This is pretty basic stuff, obviously, but the WWF were getting it right, even if WCW couldn't.


WWF's angles were pretty silly, but people watched and paid for the PPVs. And if it makes money, then it has achieved its aim. While, sure, things may not be perfect, and everyone has a right to criticise, the aim is to make money, and not to put on good wrestling. And as long as WWE is making money, then whatever crap they put on TV is working.


While WWE aren't making as much money as they were in 1999-2000, it would be easy to say that they are failing, but it should be taken into account that the WWF made more money in that period than ever in their history.


I'd like to make it clear that I do want to see good wrestling – I'd love to see Eddie Guerrero go out and do his thing for 20 minutes... But it isn't happening, and I don't see it happening until Vince McMahon realises that the wrestling world has moved on.


From 60 minute draws being commonplace (well – a hell of a lot more common than they are now) to big roided up men, to smaller men, to sports entertainment, wrestling moves in cycles. Sadly though, Vince McMahon seems to get hung up on one "era", and be unwilling to move onto the next, leaving the fans wanting something new while he offers the same old shit.


Usually it takes him a while to realise what the fans want; Hulk Hogan was receiving a backlash from the fans for half of 1994 before Vince offloaded him to WCW; Shawn Michaels was obviously getting WAY over as a babyface, yet it took Vince months to finally give him the WWF title.


This is happening again now: Sports entertainment is not what the fans want to see any more, but it is still being shoved down their throats. So they are turning the channel.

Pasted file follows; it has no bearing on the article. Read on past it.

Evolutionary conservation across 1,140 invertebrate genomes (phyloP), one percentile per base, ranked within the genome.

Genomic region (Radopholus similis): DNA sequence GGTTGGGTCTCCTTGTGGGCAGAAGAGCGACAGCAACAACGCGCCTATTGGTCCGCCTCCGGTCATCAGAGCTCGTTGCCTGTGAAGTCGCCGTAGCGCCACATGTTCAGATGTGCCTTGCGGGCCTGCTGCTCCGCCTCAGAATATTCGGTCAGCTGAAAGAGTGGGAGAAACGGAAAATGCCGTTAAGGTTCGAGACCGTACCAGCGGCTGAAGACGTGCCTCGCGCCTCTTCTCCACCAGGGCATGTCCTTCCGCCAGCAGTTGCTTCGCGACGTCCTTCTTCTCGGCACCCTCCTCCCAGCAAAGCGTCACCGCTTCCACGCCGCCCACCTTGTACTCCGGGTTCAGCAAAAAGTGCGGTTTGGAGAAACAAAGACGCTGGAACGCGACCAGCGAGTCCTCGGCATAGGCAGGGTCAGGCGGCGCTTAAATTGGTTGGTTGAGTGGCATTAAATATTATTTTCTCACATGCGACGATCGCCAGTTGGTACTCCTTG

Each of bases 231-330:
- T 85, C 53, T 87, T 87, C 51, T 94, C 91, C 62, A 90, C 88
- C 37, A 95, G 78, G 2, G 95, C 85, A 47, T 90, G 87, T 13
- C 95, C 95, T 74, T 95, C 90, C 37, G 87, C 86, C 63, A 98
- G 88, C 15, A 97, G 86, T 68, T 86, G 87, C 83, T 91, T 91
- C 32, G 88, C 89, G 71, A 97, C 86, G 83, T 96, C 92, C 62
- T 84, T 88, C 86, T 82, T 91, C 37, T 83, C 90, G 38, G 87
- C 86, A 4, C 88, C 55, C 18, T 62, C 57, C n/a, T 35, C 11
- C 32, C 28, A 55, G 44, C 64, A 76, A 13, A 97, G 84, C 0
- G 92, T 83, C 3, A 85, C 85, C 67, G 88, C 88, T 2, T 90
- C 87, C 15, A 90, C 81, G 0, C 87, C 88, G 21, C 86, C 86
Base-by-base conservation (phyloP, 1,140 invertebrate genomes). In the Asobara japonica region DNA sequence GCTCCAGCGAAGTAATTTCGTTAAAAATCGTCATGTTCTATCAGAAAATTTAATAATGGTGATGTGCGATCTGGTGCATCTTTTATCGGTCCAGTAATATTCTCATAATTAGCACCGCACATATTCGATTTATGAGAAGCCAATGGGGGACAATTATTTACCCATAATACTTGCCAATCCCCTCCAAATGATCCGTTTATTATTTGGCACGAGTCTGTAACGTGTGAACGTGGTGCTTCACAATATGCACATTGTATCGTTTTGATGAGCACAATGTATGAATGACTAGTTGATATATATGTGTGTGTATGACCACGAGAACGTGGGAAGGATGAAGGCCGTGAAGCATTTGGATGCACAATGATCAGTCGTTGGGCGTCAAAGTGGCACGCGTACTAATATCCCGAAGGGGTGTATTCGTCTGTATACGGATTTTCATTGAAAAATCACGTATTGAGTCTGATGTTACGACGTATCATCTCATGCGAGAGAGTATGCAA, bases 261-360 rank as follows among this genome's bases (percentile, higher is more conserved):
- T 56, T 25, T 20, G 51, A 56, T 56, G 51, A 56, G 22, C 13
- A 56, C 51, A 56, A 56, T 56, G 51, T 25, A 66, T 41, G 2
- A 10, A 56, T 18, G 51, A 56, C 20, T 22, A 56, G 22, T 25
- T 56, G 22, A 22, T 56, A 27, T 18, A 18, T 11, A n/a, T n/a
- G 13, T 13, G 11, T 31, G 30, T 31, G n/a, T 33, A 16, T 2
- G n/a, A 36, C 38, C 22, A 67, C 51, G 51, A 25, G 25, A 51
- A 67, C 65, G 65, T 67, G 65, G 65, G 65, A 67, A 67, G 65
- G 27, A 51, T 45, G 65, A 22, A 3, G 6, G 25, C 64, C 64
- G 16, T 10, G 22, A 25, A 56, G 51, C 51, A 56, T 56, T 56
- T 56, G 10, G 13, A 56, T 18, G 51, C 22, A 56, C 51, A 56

Now, the fans are seeming to turn off to everything that WWE puts out. Three minute matches are no longer working (mainly because they are not at all conducive to getting people over) and the storylines are really, REALLY sucking. And if there's one big rule of business, it is that the customer is king.


If I'm going to spend my money on your product, then you had better cater to me. Simple. Obviously they cannot cater to every single person, which is why they should aim for majorities – Hulk Hogan was the king of over in the 1980s, despite being a pretty awful wrestler. WWE should always aim to please as many people as possible. Pretty basic stuff, but it's something they seem to have forgotten. Self-congratulatory ego stroking has taken the place of pushing who the fans want to see, and by pissing the fans off, WWE have shot themselves in the foot.


For example: Zach Gowen. http://thesmartmarks.com/artman/publish/ar...038.shtml" target="_blank">Matt Ditaliano has summed up pretty well why he's a bad idea, but he's still getting ridiculous amounts of airtime and a feud with Vince McMahon. SmackDown! has become the McMahon show, whereas Raw is a circle jerk with absolutely nothing happening other than the "can't decide where we're going from one week to the next" Kane angle.


And THAT is why WWE are failing. Sure, they are making money, so they aren't complete failures, but they are alienating the fans by not giving them what they want. And until this changes, they have no chances of being as big as they were, and the only way is down.




This week's caption contest:




I'll be back after Vengeance with a "Good / Bad", if I can bring myself to order the thing.